Cyril Farrell: Shrewd Davy has all the materials to build a dynasty
THE greatest final of all time? It's certainly up there, along with the 2009 decider between Tipperary and Kilkenny. These Clare and Cork teams will be included when they come to debate just which game should be ranked at number one.
In any case, it's certainly the greatest replay we've seen as this game was even better than the first.
There's much to reflect on and when the dust settles – and there was plenty of it kicked up on an epic day in Croke Park– there'll be one outstanding fact. Across 140 minutes, Cork led just once in the two games and that came in the dying moments of the drawn game.
Other than that, Davy Fitzgerald's Clare were the pacesetters and, as a result, deserving All-Ireland champions.
Cork kept battling away and Jimmy Barry-Murphy went for a more physical side by including Cian McCarthy from the start, but they couldn't combat another quick start by the Banner and left themselves with too much to do.
They had a plan to use Patrick Cronin on the edge of the square and it worked to an extent, but JBM was typically gracious in defeat afterwards and acknowledged that Clare were the better side.
That was title number four for Clare, but can it be the start of something bigger? To win an All-Ireland takes some doing, but to come back and do it again is a different thing altogether.
Judging by the character this Clare team have displayed so far, there's no reason to suggest they'll settle for one All-Ireland.
For a team so young, they did brilliantly to stay in the game when Cork drew level midway through the second half.
They also might have raised the white flag in the drawn game when Cork pegged them back despite making all the running, but they never blinked and never took a backwards step.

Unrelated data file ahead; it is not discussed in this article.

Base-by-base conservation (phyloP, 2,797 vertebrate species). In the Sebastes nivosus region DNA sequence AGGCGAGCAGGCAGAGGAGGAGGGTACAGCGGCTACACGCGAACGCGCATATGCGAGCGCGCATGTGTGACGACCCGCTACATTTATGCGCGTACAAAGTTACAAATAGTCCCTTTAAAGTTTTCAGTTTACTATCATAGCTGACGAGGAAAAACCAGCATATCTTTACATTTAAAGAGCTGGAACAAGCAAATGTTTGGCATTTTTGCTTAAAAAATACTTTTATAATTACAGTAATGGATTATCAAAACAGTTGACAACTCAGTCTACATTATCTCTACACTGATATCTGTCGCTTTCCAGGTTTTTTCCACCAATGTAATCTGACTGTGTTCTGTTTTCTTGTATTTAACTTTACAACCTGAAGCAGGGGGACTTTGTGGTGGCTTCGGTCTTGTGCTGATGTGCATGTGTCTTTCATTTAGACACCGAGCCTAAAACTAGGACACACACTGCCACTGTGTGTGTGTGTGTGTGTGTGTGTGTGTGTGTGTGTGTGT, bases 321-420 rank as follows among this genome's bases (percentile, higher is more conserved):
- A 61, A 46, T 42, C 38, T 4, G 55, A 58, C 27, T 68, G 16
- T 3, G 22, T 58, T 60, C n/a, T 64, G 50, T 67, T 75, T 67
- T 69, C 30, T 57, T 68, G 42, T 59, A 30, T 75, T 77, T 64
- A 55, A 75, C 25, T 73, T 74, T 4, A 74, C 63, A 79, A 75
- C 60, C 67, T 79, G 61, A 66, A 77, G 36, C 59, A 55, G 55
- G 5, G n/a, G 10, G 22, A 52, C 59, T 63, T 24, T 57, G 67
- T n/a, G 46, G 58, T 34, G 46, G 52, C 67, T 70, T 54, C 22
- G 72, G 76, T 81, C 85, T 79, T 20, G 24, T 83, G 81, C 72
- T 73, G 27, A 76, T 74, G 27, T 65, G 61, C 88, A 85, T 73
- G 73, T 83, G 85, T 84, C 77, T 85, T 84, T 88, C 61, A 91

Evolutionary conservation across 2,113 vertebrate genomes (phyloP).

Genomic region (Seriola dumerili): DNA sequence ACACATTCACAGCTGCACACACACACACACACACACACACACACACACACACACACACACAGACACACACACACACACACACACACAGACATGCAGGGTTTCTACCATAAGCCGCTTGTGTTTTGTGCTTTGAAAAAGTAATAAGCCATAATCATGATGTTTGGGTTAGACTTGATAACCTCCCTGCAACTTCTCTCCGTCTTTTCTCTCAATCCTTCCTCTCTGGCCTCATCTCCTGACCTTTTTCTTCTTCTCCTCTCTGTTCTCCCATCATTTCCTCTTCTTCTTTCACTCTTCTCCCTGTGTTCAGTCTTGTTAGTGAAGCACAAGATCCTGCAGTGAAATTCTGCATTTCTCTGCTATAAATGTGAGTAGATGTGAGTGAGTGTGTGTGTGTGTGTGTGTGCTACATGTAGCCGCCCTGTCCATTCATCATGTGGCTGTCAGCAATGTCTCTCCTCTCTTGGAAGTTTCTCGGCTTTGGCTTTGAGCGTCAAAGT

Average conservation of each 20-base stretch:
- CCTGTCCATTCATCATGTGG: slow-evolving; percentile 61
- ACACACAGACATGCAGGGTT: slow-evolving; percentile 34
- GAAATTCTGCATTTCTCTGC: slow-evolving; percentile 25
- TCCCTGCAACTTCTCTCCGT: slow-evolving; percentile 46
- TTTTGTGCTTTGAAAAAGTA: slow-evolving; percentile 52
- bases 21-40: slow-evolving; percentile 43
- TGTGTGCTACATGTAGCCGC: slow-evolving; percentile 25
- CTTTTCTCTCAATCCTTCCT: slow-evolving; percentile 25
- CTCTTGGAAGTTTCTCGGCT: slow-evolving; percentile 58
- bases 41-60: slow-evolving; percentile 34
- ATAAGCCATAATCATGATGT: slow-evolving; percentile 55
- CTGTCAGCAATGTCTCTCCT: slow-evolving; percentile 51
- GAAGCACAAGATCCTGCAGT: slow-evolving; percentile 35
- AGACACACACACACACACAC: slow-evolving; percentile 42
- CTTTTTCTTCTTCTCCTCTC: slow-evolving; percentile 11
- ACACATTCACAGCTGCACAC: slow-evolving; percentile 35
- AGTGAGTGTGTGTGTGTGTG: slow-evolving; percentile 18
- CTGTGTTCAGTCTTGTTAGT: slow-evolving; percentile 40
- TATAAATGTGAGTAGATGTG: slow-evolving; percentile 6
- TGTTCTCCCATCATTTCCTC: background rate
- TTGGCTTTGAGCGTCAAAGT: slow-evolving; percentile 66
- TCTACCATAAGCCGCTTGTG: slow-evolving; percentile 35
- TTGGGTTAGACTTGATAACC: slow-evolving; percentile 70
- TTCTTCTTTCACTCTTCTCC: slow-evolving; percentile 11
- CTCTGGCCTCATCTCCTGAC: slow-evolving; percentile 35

Fitzgerald's tyros also had the significant distraction of the U-21 All-Ireland final but, judging by the way they started this game, they never missed a beat.
The difference between this game and the drawn one was that Clare really went for the jugular from the start. At times the first day, they looked happy to pick off scores rather than take their man on, but they had blood in their nostrils from the off this time round.
Shane O'Donnell's selection underlined that. He's known as a goalscorer in Clare and when Pat Donnellan fed him rather than take his point for the game's opening goal, you knew Clare meant business.
Another reason why Clare should be around for years to come is their bench. They've a number of players who are good enough to be on the team but at the moment just can't force their way in.
Seadna Morey is highly-rated and he could turn into anything, while Cathal 'Tots' O'Connell is another who will force his way into the team in due course. There are plenty of lads just bubbling underneath the surface who we will see a lot of over the next few years.
In Davy Fitzgerald, Clare also have a trump card. I've said before that he's a lot shrewder than he's given credit for. After the last day, he was criticised for not reverting to his sweeper system to shut the game out.
But he stuck to his guns for the replay, knowing that going man on man reduced Anthony Nash's options from the puck-outs which can give Cork a platform from where they can hurt you.
And when it came to the final few minutes of Saturday's game, he added extra security to the rearguard to ensure there was no way back for Cork. Lesson learned and credit to him.
In the build-up to these finals, Clare's management were eager to pour cold water on the talk of an upcoming golden era for the county. They have taken the first step towards that and everything is in place to ensure the Banner will be around for years to come.